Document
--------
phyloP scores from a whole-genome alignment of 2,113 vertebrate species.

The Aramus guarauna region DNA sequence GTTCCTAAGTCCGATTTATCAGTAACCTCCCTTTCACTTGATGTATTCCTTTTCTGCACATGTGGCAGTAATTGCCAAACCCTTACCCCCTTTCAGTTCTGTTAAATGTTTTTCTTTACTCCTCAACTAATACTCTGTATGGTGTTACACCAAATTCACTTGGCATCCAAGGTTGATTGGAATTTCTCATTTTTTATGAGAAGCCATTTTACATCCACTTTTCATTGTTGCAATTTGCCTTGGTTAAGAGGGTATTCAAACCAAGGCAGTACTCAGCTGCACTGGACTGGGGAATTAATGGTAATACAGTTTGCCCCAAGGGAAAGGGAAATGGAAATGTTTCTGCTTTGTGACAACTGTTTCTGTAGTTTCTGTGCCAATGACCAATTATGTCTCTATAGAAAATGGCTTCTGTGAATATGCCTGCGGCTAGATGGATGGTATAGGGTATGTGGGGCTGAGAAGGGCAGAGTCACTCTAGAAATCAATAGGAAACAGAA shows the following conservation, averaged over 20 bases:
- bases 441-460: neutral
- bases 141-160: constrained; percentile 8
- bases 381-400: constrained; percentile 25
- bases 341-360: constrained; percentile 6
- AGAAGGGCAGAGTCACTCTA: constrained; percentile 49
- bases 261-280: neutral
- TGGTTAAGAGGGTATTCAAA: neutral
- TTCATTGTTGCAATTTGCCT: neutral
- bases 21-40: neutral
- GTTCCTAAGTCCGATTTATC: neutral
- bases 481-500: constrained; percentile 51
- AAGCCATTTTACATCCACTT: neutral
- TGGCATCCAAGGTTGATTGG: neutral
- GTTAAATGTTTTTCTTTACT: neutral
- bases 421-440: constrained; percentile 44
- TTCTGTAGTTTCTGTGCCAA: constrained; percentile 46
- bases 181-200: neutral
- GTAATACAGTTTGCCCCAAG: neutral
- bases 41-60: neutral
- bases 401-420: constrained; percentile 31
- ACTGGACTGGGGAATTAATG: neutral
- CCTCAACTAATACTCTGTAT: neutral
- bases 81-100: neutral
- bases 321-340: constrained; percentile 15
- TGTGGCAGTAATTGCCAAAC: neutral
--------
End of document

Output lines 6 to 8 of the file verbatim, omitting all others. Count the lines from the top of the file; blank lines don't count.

- bases 341-360: constrained; percentile 6
- AGAAGGGCAGAGTCACTCTA: constrained; percentile 49
- bases 261-280: neutral